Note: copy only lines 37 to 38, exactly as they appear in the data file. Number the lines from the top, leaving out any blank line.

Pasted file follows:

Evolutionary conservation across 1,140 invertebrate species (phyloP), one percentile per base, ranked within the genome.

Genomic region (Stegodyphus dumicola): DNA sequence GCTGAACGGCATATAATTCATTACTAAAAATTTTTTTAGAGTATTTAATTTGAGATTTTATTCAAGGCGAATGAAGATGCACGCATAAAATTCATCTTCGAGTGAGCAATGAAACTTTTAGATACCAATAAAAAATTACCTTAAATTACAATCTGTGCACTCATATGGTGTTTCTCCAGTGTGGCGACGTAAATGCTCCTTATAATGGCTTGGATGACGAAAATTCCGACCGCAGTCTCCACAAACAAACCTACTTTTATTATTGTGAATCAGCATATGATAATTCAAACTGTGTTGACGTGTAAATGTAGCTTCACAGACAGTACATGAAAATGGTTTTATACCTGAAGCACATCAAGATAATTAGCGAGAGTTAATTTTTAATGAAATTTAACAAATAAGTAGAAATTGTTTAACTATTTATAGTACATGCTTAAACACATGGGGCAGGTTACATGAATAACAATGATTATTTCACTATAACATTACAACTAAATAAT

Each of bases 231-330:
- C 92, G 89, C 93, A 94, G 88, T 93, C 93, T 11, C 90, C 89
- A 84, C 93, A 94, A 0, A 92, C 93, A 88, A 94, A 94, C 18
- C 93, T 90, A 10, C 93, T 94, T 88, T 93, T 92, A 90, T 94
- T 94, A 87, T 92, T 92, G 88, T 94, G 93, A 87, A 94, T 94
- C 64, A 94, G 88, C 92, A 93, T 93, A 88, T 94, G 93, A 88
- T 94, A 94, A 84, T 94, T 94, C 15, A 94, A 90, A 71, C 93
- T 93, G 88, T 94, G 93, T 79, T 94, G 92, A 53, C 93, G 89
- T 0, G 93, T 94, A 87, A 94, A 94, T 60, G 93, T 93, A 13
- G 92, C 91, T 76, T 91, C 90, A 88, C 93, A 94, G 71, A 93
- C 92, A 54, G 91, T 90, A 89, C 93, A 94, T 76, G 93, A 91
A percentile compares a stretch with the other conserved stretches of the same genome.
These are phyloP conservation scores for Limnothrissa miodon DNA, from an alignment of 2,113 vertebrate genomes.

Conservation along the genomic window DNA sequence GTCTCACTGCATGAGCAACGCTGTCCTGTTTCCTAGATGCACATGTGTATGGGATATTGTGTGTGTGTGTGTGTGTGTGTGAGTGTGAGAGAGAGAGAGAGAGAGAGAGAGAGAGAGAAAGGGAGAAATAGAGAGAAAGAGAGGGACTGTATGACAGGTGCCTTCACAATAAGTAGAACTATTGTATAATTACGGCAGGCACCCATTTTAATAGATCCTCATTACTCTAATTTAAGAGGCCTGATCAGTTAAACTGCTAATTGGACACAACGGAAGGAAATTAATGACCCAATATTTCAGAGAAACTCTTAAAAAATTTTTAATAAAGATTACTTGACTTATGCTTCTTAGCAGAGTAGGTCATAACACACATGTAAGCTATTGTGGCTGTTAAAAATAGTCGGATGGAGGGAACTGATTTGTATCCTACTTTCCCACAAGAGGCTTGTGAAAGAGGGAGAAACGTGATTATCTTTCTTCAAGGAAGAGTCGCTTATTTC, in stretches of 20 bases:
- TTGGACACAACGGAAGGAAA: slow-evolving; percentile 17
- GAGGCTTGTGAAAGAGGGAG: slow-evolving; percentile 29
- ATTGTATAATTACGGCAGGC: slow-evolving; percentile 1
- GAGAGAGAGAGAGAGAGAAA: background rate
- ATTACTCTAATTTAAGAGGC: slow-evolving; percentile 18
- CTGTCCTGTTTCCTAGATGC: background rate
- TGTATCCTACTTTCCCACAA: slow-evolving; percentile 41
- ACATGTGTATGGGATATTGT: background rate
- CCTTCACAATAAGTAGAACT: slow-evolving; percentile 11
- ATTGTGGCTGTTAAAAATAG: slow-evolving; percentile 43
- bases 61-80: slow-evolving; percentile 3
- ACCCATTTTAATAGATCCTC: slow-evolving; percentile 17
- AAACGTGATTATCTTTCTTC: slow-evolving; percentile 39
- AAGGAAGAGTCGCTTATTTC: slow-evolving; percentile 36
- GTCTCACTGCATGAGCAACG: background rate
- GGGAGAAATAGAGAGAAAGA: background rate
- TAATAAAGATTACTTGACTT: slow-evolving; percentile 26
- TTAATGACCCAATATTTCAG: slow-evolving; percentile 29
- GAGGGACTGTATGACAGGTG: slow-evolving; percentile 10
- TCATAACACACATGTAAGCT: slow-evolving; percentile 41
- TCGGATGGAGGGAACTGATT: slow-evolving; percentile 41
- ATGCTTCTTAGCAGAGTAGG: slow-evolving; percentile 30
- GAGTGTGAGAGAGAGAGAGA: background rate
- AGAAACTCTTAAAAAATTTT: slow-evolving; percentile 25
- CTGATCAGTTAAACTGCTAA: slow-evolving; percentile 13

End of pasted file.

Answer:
- TCGGATGGAGGGAACTGATT: slow-evolving; percentile 41
- ATGCTTCTTAGCAGAGTAGG: slow-evolving; percentile 30